- 15 updates
Former Olympic champion sprinter Allan Wells has told ITV News voting 'no' to Scottish independence will be better for sport.
He spoke after David Cameron recalled the spirit of the London Games, which he said showed the combined strength of Team GB.
Mr Wells, who won gold in the 100m in Moscow in 1980, said Scottish athletes would lose out on opportunities for medals, as well as training with the best in Britain, if Scotland were to vote for independence:
Scotland's First Minister Alex Salmond has dismissed David Cameron's speech on the Scottish referendum as "flimsy" and urged him to debate the issue in Scotland, rather than issue "edicts from Mount Olympus".
Speaking to ITV News, Mr Salmond said:
"Let's have a genuine democratic debate. If the Prime Minister is not prepared to accept that, people are going to start to ask: 'What is he frightened of?'"
There were no real surprises in David Cameron's speech today, but there were a few hackles raised by where he chose to say it from.
But David Cameron is damned if he does, damned if he doesn't, in Scotland.
He has three options on this referendum debate:
He either says nothing, in which case he's accused of ignoring a huge issue.
He can come up to Scotland and tell people how to vote, in which case he is accused of interfering.
Or he does what he did today: makes a speech from London, in which case it is said to be cowardice.
I think he would have stayed out of it for a while longer, but he has noticed what a lot of people up here have been talking about for a while.
The last six successive opinion polls in Scotland have shown a definite swing towards support for the pro-independence Yes campaign.
The unionists are still in front, but the gap is narrowing.
This was a speech not just to the Scots, but to England, Wales and Northern Ireland, saying to people there: "You might not have a vote, but you've got a voice. Please use it to help keep this union together."
First Minister of Wales Carwyn Jones has backed David Cameron's bid urging Scots to vote in favour of the union.
He said his message to the Scottish people was: "As fellow Celts, stick with us in the union that's benefited us so much over the years.
"At the same time, we can express our national identities."
Prime Minister David Cameron ended his speech on Scottish independence with an call to arms against complacency saying "we have seven months, and we must do whatever it takes" to keep the United Kingdom together.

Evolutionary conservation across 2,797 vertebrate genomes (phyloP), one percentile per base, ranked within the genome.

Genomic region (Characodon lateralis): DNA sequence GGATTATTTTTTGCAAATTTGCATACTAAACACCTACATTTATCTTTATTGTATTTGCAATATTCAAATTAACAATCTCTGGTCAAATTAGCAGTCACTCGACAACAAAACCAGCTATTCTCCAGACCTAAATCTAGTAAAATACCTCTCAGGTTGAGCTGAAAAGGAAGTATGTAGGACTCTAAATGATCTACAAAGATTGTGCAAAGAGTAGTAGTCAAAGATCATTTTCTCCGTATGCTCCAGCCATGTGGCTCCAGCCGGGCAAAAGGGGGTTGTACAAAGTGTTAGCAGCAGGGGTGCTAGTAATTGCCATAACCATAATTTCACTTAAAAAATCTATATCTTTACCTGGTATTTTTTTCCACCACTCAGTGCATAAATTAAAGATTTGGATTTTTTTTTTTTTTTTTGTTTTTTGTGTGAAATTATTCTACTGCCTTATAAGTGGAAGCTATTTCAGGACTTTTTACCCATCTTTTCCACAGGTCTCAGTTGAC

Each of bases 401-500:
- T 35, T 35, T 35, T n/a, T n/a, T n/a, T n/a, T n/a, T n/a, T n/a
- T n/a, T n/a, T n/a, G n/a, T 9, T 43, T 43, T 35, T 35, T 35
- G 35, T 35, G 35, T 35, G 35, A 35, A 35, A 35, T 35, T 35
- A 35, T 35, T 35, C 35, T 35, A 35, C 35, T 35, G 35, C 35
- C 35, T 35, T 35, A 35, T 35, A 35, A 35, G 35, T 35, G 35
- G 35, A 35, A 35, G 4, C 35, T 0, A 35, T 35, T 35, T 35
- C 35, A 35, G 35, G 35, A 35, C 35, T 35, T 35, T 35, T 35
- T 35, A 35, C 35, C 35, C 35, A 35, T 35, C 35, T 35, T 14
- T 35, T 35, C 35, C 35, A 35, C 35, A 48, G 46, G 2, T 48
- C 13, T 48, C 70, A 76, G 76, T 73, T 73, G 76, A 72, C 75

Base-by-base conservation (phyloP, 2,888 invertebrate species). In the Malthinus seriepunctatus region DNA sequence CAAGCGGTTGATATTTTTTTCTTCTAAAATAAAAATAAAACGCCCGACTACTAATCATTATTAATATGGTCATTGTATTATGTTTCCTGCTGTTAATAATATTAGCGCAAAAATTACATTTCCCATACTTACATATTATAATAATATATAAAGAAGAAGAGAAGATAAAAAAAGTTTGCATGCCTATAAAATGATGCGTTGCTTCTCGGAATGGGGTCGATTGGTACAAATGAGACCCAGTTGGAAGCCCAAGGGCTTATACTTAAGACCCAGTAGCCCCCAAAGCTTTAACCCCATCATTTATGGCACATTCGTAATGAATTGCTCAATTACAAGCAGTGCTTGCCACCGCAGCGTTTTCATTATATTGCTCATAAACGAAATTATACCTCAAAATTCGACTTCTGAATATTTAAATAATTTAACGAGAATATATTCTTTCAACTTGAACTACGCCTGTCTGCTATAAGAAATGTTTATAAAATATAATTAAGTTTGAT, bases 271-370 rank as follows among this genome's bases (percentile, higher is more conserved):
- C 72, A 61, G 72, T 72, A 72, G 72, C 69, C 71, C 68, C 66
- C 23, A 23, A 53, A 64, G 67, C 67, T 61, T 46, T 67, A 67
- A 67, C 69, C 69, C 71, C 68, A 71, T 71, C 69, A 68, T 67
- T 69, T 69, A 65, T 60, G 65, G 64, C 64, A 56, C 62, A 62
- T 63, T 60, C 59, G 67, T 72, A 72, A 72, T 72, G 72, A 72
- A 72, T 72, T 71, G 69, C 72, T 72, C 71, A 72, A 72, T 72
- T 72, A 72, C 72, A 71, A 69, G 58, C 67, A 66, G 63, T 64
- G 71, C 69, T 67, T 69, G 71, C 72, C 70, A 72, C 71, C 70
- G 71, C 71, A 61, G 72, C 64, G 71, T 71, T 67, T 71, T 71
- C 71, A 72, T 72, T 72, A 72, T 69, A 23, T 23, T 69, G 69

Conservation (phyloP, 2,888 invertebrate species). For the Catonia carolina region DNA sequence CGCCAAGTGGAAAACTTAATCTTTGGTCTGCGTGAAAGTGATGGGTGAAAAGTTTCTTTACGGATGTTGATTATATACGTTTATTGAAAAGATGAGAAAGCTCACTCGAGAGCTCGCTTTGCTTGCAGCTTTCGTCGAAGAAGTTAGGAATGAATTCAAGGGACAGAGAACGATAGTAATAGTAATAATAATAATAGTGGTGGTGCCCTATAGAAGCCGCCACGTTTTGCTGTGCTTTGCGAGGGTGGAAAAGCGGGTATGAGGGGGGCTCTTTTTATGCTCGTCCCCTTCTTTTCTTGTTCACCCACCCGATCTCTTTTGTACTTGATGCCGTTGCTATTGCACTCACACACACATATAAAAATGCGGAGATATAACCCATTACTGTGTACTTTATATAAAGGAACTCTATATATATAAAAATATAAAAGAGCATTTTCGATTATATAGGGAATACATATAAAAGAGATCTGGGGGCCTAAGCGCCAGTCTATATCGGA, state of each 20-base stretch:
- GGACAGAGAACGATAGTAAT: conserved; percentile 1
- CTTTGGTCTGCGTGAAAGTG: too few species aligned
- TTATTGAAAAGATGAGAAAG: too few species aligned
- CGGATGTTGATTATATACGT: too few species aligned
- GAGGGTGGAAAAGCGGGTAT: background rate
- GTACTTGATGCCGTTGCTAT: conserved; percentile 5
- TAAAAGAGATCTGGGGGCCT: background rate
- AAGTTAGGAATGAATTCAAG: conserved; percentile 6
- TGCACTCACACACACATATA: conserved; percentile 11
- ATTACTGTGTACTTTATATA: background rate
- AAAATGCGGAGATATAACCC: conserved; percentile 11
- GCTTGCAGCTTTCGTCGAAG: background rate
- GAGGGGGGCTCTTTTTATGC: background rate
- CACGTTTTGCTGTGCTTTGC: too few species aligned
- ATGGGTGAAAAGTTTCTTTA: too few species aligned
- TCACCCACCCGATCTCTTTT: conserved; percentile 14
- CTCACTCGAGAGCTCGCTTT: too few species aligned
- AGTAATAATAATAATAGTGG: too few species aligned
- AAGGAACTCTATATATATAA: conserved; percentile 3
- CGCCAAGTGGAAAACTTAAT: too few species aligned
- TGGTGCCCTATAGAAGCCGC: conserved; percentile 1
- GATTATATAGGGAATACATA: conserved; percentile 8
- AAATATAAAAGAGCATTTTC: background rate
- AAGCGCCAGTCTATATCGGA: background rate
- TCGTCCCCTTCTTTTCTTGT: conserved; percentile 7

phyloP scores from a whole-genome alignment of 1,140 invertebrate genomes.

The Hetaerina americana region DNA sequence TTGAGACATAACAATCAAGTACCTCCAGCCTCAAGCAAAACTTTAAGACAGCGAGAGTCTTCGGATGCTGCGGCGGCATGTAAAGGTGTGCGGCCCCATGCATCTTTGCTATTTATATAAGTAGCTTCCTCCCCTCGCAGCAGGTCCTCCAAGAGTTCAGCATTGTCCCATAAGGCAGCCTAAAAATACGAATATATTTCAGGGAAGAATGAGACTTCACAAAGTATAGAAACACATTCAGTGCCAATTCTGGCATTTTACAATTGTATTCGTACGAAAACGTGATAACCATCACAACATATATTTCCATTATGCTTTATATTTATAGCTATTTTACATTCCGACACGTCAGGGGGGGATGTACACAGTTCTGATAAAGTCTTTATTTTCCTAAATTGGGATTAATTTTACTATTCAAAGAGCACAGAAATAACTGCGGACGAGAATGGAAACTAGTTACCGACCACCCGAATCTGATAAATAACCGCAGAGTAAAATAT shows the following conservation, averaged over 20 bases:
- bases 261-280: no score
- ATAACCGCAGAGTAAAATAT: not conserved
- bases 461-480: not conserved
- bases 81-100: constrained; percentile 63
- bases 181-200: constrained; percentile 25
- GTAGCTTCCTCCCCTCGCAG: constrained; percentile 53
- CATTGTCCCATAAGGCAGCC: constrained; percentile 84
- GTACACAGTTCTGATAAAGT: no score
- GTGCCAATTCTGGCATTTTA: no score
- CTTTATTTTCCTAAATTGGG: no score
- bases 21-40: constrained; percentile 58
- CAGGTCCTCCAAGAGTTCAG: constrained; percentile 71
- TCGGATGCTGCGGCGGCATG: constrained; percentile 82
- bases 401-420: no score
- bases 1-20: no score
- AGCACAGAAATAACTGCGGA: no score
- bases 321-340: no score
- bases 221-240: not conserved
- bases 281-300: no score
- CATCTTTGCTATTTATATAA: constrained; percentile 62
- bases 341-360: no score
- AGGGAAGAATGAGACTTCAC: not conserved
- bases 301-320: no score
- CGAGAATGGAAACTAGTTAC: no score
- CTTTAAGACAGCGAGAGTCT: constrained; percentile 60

Speaking from the Olympic Stadium in London, he said:
"Let the message ring out. We want you to stay. Think of what we have done together, what we can do together, what we stand for together. Team GB is the winning team in the history of the world. Let us stick together for a winning future too."
Alex Arthur, former WBO featherweight champion and Commonwealth Games Gold medalists said it was wrong for David Cameron to lecture people in Scotland about why they should stay in the UK.
In a statement to ITV News following Cameron's impassioned plea for unity, he said:
"The proudest moment in my career is winning the gold medal at the Commonwealth Games in Kuala Lumpur for the sole fact that I won it for Scotland and I won it wearing the blue vest. If we were an independent nation we could also be competing at the Olympics.
"I’ve boxed all over the world including countries like Denmark, Norway, Switzerland and Sweden. They’re all small countries, most of them with less than 10 million people, and they’re absolutely fine.
"I believe that we’d be a better country if we were independent, I think we can definitely look after ourselves and I think it’s better for the future of our youth and our people that we vote Yes in September.
‘It’s wrong of David Cameron to lecture people in Scotland. He should debate with us instead."
The Prime Minister is being unashamedly emotional about the UK:
Prime Minister David Cameron is making an impassioned appeal for Scotland to remain inside the UK.
Speaking in Olympic Park in London, he said: "In the United Kingdom, Scotland is part of a major global player."
In his appeal for Scotland to remain within the UK, Prime Minister David Cameron stressed the importance of the free movement of people and businesses between Scotland and the rest of the UK. He said:
Latest ITV News reports
Alex Salmond says Cameron's appeal to vote no to independence was 'flimsy' and has urged the Prime Minister to debate the issue in Scotland